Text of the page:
With the Democratic Party taking effective control of the Senate and Bernie Sanders to become chairman of the Senate Budget Committee, it becomes possible for President Biden to enact his tax proposals through the process of 'budget reconciliation'.
The proposals include:
- reducing the estate and gift tax exemption amount from $11,700,000 (currently applicable in 2021) to approximately $5,600,000 or perhaps $3,500,000
- eliminating basis step up for inherited assets
- increasing the top marginal individual income tax rate to 39.6% (from 37%)
- taxing long term capital gains and qualified dividends as ordinary income at 39.6% (rather than the current 20% capital gains rate) for individuals with income over $1,000,000
- increasing the corporate tax rate to 28% (from 21%) and increasing the effective rate of GILTI tax applicable to 'controlled foreign corporations' to 21% (from 10.5%)
For further details regarding President Biden's tax proposals and for planning ideas to help mitigate their impact please click here for our US Election 2020 coverage.
While enactment of most legislation will require cooperation from Republicans, as 60 votes are generally needed to pass legislation in the Senate, fiscal related legislation can instead be passed with a simple majority vote using the budget reconciliation process. With the Senate split 50 / 50 between Democrats and Republicans, Vice President Kamala Harris will be in position to cast the tie breaking vote (provided that all the Democratic Senators present a unified front).
In past years, the Republicans have used the budget reconciliation process to enact President Trump's 2017 tax plan and President George W. Bush's 2001 tax plan and the Democrats used the process in 2010 to enact elements of the Affordable Care Act under President Obama.
Any legislation passed through the budget reconciliation process must not increase the budget deficit beyond a ten year window, new spending must be offset with either new revenue or other spending decreases and each element of the legislation must have a direct non-incidental impact on the budget. Thus, non-fiscal legislation such as civil rights and voting rights would seem unlikely to be able to be implemented under this process. Budget reconciliation does though potentially lend itself to legislation such as infrastructure, climate change, health care and, of course, tax.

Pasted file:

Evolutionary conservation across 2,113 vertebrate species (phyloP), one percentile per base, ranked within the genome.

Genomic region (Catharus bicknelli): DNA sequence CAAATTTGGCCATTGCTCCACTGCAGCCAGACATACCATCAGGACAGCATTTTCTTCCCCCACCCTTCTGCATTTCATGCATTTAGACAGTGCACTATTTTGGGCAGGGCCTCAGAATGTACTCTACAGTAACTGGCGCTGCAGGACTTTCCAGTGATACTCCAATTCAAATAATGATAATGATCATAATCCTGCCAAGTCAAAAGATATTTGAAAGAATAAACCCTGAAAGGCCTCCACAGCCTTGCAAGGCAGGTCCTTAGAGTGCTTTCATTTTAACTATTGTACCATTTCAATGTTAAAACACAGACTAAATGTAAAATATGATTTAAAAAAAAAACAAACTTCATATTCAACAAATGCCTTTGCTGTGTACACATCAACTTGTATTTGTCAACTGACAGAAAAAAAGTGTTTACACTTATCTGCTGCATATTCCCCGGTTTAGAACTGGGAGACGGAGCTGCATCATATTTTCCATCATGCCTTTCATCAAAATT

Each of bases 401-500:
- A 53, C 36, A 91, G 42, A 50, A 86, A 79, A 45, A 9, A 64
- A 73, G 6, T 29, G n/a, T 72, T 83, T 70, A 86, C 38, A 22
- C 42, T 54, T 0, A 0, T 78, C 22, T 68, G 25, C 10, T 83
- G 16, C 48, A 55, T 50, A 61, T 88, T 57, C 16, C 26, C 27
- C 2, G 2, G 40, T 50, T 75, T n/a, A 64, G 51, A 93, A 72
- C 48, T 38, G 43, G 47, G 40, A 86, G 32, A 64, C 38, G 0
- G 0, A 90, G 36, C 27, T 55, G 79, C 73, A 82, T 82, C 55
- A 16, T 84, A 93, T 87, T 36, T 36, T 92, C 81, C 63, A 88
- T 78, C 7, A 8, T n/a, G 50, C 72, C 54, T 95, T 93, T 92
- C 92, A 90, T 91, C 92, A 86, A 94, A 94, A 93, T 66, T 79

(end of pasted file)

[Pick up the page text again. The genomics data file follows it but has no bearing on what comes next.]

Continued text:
The reconciliation process is generally available only once a year, and Congress did not pass a budget resolution for 2021. For example, if Republicans are unwilling to support a Democrat sponsored package for further COVID relief, it would be possible for Democrats to use the reconciliation process in the early days of Biden's term to pass a COVID relief package and then again later in the year for other legislation in connection with passing a 2022 budget.
To what extent the Democrats actually will be able to use the process to implement major legislation may ultimately be a question of political will power. From a practical perspective, assuming that Senator Bernie Sanders uses his role as Chairman of the Senate Budget Committee to propose more liberal budget related legislation, how will that be received by the more conservative Senate Democratic members? If even one Democrat Senator chooses not to support a proposal, then the matter will not progress. From a broader political perspective, will President Biden be willing to enact major legislative policy changes without any element of Republican support? If so, how will that impact on President Biden's vows to unify America and build bridges between Democrats and Republicans? The budget reconciliation process allows for the possibility of many legislative changes. President Biden and his administration will need to form a strong view of which of those outcomes are desirable in the broader political context.